Unlike Kaye’s other historical novels (The Far Pavilions and Shadow of the Moon, both set in 19th century India), Trade Wind is set in the late 1850s in Zanzibar, off the coast of west Africa. Kaye warns the reader in her foreword that the events of the novel were compressed into one year for the sake of the plot, though they did all happen over the course of a few years in real life. Some of the characters existed in real-life – the Sultan and his siblings, for example – others were based on an amalgum of real people – Dan Larrimore, for example, was based on a number of naval officers of the time – as well as entirely imaginary characters.
Our heroine is Hero Hollis, an American heiress from Boston, brought up in an atmosphere of good works and passionately held beliefs, rigidly certain of her own righteousness, and influenced in her choice of work by a fortune told to her by an old Irish woman when she was a child. After the death of her father (for her mother died when Hero was a child), Hero decides that she must do her good works in Africa, and thus takes up the invitation of a cousin of her father, who is American Consul in Zanzibar, to join him and his family there. Since Hero is engaged to Hollis’ step-son, Clayton Mayo, this provides another inducement for her to join them.
A storm in the Indian Ocean, however, and a near collision with another ship, leads Hero to fall overboard, but luckily she is picked up (not without injury) by the other ship. She discovers that it is captained by the notorious Emory (Rory) Frost – English slaver, smuggler and all-round bad boy – and is forced to stay on board the Virago until Frost completes his fishy business and deigns to return to Zanzibar.
Once arrived in Zanzibar, Hero is greeted with acclamation by her relatives – her uncle Nat, aunt Abigail, cousin Cressida and Clayton – who obviously thought she had been drowned. However, when they learn that she was not picked up by HMS Daffodil, but by the Virago, they are more concerned about Hero’s reputation, and the damage which may be caused to it by having it known that she was on board Frost’s ship, rather than a respectable Naval vessel, than Hero’s own feelings.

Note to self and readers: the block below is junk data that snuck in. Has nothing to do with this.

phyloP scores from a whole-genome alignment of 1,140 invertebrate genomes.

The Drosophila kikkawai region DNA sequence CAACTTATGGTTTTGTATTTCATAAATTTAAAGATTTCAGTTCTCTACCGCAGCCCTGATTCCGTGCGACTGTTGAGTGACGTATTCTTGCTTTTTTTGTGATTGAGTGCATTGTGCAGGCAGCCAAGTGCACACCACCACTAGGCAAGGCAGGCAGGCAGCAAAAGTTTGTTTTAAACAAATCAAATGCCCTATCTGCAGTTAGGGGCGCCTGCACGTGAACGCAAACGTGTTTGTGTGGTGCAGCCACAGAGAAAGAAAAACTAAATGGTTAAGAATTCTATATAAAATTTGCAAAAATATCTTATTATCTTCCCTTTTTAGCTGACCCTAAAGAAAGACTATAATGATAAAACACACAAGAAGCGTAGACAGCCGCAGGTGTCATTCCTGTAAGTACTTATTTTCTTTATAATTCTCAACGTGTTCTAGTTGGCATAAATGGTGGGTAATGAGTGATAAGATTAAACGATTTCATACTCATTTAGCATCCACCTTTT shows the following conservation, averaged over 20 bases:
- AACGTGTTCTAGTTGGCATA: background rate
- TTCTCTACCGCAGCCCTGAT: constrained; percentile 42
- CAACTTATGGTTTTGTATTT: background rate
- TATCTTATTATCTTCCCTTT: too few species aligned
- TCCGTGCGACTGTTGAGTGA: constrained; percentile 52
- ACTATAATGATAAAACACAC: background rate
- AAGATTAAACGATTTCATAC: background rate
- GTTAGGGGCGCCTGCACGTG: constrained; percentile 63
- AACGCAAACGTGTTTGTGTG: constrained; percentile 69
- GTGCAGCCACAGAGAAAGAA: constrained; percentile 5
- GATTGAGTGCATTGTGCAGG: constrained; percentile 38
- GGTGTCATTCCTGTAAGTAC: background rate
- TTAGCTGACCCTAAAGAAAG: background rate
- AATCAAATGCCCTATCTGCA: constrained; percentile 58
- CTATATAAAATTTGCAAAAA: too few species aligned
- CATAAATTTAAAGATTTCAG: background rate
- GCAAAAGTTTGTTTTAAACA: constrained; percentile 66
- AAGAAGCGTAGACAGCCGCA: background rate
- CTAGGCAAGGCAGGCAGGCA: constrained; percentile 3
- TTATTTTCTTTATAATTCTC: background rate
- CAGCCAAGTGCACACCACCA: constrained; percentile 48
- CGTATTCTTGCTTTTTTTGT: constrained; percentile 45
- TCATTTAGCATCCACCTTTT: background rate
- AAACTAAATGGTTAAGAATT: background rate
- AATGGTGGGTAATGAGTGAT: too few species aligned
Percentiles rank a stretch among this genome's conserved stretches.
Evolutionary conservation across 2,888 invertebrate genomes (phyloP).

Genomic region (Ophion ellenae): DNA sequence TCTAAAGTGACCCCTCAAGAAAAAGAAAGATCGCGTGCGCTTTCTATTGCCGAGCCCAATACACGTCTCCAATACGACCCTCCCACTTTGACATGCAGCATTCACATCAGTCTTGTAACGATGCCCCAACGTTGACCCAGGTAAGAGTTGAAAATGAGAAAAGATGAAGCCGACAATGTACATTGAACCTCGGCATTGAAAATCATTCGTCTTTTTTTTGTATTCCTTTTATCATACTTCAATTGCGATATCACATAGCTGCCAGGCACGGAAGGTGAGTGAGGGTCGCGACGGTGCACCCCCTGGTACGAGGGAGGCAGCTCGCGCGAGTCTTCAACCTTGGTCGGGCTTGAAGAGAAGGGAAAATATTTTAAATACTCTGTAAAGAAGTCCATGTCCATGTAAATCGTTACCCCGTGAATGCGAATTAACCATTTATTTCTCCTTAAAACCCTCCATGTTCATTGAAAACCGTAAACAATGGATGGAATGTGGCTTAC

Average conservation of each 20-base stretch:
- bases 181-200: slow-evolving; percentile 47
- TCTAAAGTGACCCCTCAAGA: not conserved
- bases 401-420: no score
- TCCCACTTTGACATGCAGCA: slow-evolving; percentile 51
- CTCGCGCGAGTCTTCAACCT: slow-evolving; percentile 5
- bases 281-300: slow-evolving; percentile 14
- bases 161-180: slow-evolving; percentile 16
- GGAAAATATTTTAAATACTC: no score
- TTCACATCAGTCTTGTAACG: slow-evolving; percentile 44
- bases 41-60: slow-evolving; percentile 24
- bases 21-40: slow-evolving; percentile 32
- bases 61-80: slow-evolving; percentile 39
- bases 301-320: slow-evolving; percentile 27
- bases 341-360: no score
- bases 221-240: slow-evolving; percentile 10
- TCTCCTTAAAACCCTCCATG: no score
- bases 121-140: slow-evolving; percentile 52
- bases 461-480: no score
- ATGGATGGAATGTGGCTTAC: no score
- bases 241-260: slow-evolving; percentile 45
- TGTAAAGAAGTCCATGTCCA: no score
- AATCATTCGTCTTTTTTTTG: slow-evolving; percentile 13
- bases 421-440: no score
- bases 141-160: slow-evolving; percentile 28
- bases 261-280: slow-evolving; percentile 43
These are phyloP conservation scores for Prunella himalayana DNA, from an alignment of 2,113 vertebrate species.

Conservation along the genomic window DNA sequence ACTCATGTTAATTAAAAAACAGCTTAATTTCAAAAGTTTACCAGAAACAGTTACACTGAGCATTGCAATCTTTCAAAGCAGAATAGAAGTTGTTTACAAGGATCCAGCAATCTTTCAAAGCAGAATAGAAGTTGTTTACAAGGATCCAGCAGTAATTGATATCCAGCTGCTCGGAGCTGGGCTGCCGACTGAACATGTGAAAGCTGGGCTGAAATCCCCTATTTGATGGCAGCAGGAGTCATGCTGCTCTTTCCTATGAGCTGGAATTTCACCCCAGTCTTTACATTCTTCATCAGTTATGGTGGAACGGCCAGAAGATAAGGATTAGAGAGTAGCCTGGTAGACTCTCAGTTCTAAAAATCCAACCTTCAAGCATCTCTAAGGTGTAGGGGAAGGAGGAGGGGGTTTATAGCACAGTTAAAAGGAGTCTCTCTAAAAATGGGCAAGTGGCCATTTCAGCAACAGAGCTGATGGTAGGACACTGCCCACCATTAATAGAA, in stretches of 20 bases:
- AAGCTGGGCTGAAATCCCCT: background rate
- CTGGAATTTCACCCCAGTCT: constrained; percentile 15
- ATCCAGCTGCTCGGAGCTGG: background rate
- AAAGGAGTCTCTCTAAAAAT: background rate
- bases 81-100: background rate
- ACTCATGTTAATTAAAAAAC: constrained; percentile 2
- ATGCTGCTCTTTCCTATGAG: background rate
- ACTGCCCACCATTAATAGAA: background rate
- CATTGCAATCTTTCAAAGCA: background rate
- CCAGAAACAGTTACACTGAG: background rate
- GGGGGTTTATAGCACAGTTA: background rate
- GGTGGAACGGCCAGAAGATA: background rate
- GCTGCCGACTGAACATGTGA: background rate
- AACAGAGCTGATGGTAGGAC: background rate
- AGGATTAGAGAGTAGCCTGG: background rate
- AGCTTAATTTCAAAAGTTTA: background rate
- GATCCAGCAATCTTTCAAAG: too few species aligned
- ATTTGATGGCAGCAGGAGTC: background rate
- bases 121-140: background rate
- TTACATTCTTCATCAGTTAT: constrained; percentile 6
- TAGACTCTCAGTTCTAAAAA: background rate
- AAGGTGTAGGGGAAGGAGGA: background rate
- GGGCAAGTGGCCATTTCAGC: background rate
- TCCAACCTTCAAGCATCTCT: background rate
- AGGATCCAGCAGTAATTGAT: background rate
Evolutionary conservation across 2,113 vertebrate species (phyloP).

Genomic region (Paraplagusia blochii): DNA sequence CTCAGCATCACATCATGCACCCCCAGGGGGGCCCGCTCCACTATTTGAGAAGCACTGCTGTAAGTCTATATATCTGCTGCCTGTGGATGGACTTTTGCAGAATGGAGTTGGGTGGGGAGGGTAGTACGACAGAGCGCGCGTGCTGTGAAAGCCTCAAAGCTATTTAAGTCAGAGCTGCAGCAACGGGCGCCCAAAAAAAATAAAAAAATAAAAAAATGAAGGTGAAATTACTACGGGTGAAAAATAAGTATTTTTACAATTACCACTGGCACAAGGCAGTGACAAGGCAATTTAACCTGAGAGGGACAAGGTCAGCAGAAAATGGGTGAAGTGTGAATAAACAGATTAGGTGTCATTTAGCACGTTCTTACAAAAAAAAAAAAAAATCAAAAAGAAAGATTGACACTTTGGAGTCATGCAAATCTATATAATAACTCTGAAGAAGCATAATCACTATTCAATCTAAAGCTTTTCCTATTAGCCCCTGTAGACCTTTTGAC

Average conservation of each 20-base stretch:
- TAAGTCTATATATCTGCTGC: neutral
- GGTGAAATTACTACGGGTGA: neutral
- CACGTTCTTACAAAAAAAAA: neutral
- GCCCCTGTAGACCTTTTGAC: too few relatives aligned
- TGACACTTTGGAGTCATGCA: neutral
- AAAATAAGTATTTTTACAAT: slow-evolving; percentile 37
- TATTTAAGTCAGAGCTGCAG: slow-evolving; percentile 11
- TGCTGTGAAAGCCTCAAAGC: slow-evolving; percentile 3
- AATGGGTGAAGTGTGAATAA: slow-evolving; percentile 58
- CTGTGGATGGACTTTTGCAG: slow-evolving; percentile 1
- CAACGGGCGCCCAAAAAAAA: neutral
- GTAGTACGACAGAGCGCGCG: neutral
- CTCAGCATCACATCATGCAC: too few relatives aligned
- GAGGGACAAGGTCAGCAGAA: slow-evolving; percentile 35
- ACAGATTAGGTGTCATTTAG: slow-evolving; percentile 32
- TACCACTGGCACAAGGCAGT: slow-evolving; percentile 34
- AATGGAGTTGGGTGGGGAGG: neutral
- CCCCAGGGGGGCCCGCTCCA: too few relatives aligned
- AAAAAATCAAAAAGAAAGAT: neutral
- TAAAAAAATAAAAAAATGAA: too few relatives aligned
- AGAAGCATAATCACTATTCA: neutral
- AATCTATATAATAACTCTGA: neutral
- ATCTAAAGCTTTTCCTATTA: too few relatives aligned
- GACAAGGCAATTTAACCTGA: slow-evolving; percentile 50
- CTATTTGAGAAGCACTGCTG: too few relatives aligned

The novel then follows – in the main – Hero’s activities, as she gets caught up in rebellion (helping support younger brother Bargash’s attempt to overthrown Sultan Majid), nurses Frost’s daughter through typhoid fever, lives through piracy and abduction, and sets up a hospital to nurse children through an outbreak of cholera which devastates the island. The reader also sees how Frost and Majid get hold of a vast treasure of gold (though cursed by a witch doctor from Pemba, a neighbouring island).
The relationships between the characters are well-drawn, and the characters themselves behave in realistic ways. Hero’s horror of slavery leads her to try to free many, though her naivety leads to her being taken advantage of. Frost’s cynicism contrasts with Hero’s longing to make the world a better place, and neither of them are untouched by their effect on each other. Hero is sometimes irritating, in her assumption of superiority, but she always means well, and she’s tough and strong-minded.
Kaye is particularly good at getting across atmosphere, and she has a feel for how people would have behaved, and spoken and thought – both Arab, African, Briton and American – and the clashes resulting between them because of their differences. Her descriptions of the island are beautiful and exotic, and she has a good feel for the intrigues of the palace, and the politics of the time.
It’s well-worth a read if you can find a copy – I believe it’s currently out of print.